Enjoys the sweets of sentiment and taste;
To thee, O Marius! whom no factions sway,
Th' impartial Muse devotes her honest lay!
In her fond breast no prostituted aim,
Nor venal hope, assumes fair Friendship's name:
Sooner shall Churchill's feeble meteor-ray,
That led our foundering demagogue astray,
Darkling to grope and flounce in Errour's night,
Eclipse great Mansfield's strong meridian light,
Than shall the change of fortune, time, or place,
Thy generous friendship in my heart efface!
O! whether wandering from thy country far,
And plung'd amid the murdering scenes of war;
Or in the blest retreat of Virtue laid,
Where Contemplation spreads her awful shade;
If ever to forget thee I have power,
May Heaven desert me at my latest hour!Still Satire bids my bosom beat to arms,
And throb with irresistible alarms.
Like some full river charg'd with falling show'rs,
Still o'er my breast her swelling deluge pours.
But Rest and Silence now, who wait beside,
With their strong flood-gates bar th' impetuous tide.

ON THE

UNCOMMON SCARCITY OF POETRY

IN THE GENTLEMAN'S MAGAZINE FOR DECEMBER LAST,

(1755.)

BY I. W. A SAILOR.

The springs of Helicon can Winter bind.
And chill the fervour of a poet's mind?

* Luca Pitt continued at Florence, presuming upon his lute alliance, and the promises which

Pietro had made him;

But amongst all the changes that ensued upon this revolution, nothing was more remarkable than the case of Luca Pitt, who soon began to experience the difference betwixt prosperity and adversity, betwixt living in authority and falling into disgrace. His house, which used to be crowded with swarms of followers and dependants, was now as unfrequented as a desert; and his friends and relations were not only afraid of being seen with him, but durst not even salute him if they met him in the street; some of them having been deprived of their honours, others of their estates, and all of them threatened.

What though the low'ring skies-and driving storm
The scenes of Nature wide around deform,
The birds no longer sing, nor roses blow,
And all the landscape lies conceal'd in snow;
Yet rigid Winter still is known to spare
The brighter beauties of the lovely fair:
Ye lovely fair, your sacred influence bring,
And with your smiles anticipate the Spring.
Yet what avails the smiles of lovely maids,
Or vernal suns that glad the flow'ry glades;
The wood's green foliage, or the varying scene
Of fields and lawns, and gliding streams between.
What, to the wretch whom harder fates ordain,
Through the long year to plough the stormy main!
No murmuring streams, no sound of distant sheep,
Or song of birds invite his eyes to sleep:
By toil exhausted, when he sinks to rest,
Beneath his sun-burnt head no flow'rs are prest:
Down on his deck his fainting limbs are laid,
No spreading trees dispense their cooling shade,
No zephyrs round his aching temples play,
No fragrant breezes noxious heats allay.
The rude rough wind which stern /Bolus sends.
Drives on in blasts, and while it cools, offends.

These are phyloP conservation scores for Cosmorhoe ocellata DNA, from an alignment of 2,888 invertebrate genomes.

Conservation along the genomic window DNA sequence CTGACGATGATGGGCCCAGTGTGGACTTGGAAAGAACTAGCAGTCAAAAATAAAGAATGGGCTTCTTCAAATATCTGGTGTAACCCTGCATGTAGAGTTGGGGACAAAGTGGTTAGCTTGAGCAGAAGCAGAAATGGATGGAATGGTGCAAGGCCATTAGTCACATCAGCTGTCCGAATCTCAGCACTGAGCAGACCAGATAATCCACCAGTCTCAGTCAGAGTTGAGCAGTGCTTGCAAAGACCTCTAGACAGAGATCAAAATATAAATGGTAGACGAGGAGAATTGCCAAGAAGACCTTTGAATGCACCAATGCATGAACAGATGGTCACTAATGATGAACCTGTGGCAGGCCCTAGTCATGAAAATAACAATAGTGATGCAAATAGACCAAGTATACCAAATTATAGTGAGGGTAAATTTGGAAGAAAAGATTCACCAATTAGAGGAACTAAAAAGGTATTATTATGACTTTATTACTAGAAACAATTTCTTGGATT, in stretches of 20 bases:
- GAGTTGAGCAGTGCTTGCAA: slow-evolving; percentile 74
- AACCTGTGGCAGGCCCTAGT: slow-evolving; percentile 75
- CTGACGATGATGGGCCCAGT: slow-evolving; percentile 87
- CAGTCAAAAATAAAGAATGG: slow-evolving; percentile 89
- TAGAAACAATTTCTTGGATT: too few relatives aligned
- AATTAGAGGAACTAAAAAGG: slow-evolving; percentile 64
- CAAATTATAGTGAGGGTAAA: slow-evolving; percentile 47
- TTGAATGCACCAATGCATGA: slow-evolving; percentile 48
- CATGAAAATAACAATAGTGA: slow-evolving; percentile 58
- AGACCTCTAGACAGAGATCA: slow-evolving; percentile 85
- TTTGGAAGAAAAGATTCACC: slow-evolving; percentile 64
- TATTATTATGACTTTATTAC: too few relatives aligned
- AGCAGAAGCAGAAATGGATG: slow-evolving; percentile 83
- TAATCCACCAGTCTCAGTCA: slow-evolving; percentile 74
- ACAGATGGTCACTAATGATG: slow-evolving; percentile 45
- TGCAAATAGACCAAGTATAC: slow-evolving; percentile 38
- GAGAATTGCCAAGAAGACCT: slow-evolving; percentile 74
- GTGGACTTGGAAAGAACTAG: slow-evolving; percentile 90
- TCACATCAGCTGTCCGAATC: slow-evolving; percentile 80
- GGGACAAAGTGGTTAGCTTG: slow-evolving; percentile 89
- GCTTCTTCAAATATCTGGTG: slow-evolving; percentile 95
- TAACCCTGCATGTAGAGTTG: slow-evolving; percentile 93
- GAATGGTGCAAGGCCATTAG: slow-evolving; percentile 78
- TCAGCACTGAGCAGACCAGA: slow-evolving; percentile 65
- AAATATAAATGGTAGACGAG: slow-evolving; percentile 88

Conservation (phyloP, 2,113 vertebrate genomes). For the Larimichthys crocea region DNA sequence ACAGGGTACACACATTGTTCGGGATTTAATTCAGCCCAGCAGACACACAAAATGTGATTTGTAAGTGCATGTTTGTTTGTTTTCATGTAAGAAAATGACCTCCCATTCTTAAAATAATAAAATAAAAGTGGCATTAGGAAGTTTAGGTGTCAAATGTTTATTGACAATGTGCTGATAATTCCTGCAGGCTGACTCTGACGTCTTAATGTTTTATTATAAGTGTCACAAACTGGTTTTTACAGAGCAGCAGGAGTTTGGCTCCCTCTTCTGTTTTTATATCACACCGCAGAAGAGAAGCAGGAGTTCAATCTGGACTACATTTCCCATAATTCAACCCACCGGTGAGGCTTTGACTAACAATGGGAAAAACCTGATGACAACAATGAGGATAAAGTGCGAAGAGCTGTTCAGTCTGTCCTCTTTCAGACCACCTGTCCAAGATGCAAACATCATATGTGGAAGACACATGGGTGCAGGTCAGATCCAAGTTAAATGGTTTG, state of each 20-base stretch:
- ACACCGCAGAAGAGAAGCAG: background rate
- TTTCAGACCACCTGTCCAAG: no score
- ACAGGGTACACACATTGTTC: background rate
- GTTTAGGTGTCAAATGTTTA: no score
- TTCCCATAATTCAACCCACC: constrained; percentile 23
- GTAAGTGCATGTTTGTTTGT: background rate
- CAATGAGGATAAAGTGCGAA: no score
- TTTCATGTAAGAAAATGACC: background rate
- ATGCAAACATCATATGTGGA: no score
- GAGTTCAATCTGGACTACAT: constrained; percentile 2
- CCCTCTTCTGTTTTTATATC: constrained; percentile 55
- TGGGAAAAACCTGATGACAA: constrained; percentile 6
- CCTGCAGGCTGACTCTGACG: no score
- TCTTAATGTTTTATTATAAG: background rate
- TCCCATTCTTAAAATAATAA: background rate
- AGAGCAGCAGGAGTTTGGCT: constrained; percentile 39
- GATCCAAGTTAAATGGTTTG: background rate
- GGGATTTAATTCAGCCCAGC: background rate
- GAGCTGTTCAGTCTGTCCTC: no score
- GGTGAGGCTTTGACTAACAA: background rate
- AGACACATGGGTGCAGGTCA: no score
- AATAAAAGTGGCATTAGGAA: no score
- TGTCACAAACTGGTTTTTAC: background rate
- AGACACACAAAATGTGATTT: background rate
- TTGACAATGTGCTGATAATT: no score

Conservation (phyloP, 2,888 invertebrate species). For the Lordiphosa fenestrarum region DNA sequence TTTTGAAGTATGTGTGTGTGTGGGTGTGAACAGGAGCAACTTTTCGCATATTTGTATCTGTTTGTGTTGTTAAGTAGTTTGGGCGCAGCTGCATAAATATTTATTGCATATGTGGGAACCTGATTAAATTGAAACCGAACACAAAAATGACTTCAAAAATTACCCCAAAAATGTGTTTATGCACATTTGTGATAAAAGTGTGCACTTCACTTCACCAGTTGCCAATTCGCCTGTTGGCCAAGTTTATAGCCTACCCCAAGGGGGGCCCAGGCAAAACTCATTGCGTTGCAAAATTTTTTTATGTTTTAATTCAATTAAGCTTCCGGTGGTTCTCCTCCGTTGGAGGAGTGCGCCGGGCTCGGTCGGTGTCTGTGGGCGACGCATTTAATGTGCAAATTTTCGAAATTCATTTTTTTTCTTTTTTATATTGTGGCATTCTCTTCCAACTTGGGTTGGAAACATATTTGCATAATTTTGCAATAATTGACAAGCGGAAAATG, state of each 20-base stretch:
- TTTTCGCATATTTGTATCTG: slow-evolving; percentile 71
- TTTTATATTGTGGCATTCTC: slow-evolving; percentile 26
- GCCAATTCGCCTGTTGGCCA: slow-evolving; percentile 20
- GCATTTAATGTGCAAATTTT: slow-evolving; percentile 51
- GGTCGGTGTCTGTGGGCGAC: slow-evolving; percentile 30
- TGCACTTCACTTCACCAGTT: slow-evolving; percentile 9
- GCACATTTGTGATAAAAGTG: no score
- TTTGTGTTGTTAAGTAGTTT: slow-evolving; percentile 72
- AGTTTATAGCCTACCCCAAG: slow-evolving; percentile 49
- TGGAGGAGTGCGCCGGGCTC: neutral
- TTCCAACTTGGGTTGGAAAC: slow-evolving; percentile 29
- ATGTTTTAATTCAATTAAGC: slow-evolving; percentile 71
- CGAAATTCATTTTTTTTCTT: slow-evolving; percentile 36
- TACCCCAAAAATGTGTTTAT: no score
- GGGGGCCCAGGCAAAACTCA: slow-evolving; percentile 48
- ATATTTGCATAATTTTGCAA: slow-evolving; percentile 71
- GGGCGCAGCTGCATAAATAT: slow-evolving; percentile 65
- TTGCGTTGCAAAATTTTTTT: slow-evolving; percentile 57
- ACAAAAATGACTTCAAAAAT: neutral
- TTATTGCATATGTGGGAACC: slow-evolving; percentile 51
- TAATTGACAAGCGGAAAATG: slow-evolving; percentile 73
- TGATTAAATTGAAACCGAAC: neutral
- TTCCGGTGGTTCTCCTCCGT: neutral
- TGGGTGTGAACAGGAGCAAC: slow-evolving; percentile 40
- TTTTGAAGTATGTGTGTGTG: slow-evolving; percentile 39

He wakes, but hears no music from the grove;
No varied landscape courts his eye to rove.
O'er the wide main he looks to distant skies,
Where nought but waves on rolling waves arise;
The boundless view fatigues his aching sight.
Nor yields his eye one object of delight.
No " female face divine" with cheering smiles.
The ling'ring hours of dang'rous toil beguiles.
Yet distant beauty oft his genius fires,
Anil oft with love of sacred song inspires.
Kv'n I, the least of all the tuneful train,
On the rough ocean try this artless strain,
Rouse then, ye bards, who happier fortunes prore,
And tune the lyre to nature or to love.

DESCRIPTION OF A NINETY GUN SHIP, [from The Gentleman's Magazine, Mat, 1759.]

Amidst a wood of oaks with canvass leaves,
Which form'd a floating forest on the waves,
There stood a tow'r, whose vast stupendous size
Rear'd its huge mast, and seem'd to gore the skies.
From which a bloody pendant stretch'd afar
Its comet-tail, denouncing ample war;
Two younger giants ' of inferior height
Display'd their sporting streamers to the sight:

The magnificent palaces which he had begun to build were abandoned by the workmen; the services he had formerly done to any one were requited with injuries and abuse; and the honours he had conferred, with infamy and taunts. Many who had made him valuable presents, now came to demand them again, as only lent; and others, who before used to flatter and extol him to the skies, in these circumstances, loaded him with contumely and reproaches of ingratitude and violence; so that he heartily repented, though too late, that he had not followed Nicolo Soderini's advice, and preferred an honourable death to a life of ignominy and contempt, Mach. llist, Fk>r.

1 Fore and mizen masts.

DESCRIPTION OF A NINETY GUN SHIP.

421

The base below, another island rose,

To poor Britannia's thunder on her foes:With bulk immense, like £tna, she surveys Above the rest, the lesser Cyclades:Profuse of gold, in lustre like the Sun, Splendid with regal luxury she shone, Lavish in wealth, luxuriant in her pride, Behold the gilded mass exulting ride!Her curious prow divides the silver waves, In the salt ooze her radiant sides she laves, From stem to stern, her wondrous length survey, Rising a beauteous Venus from the sea;Her stem, with naval drapery engrav'd, Show'd mimic warriors, who the tempest brav'd; Whose visage fierce defied the lashing surge, Of Gallic pride the emblematic scourge. Tremendous figures, lo! her stern displays, And holds a Pharos' of distinguished blaze;

By night it shines a star of brightest form, To point her way, and light her through the storm:

* Her poop lanthora.

See dread engagements pictur'd to the life,
See admirals maintain the glorious strife:
Here breathing images in painted ire,
Seem for their country's freedom to expire;
Victorious fleets the flying fleets pursue,
Here strikes a ship, and there exults a crew:
A frigate here blows up with hideous glare,
And adds fresh terrours to the bleeding war.
But leaving feigned ornaments, behold!
Eight hundred youths of heart and sinew bold,
Mount up her shrouds, or to her tops ascend,
Some haul her braces, some her foresail bend;
Full ninety brazen guns her port-holes fill,
Ready with nitrous magazines to kill,
From dread embrazures formidably peep,
And seem to threaten ruin to the deep;
On pivots fix'd, the well-rang'd swivels lie,
Or to point downward, or to brave the sky;
While peteraroes swell with infant rage,
Prepar'd, though small, with fury to engage.
Thus arm'd, may Britain long her state maintain,
And with triumphant navies rule the main.

THE

POEMS

OP

JOHN CUNNINGHAM.

Fxlix ille, quern, semotum longe e strepitu et popularibus undis, interdum molli rus accipii umbra!

B API N. Silvestrem tenui irouam meditabor avena.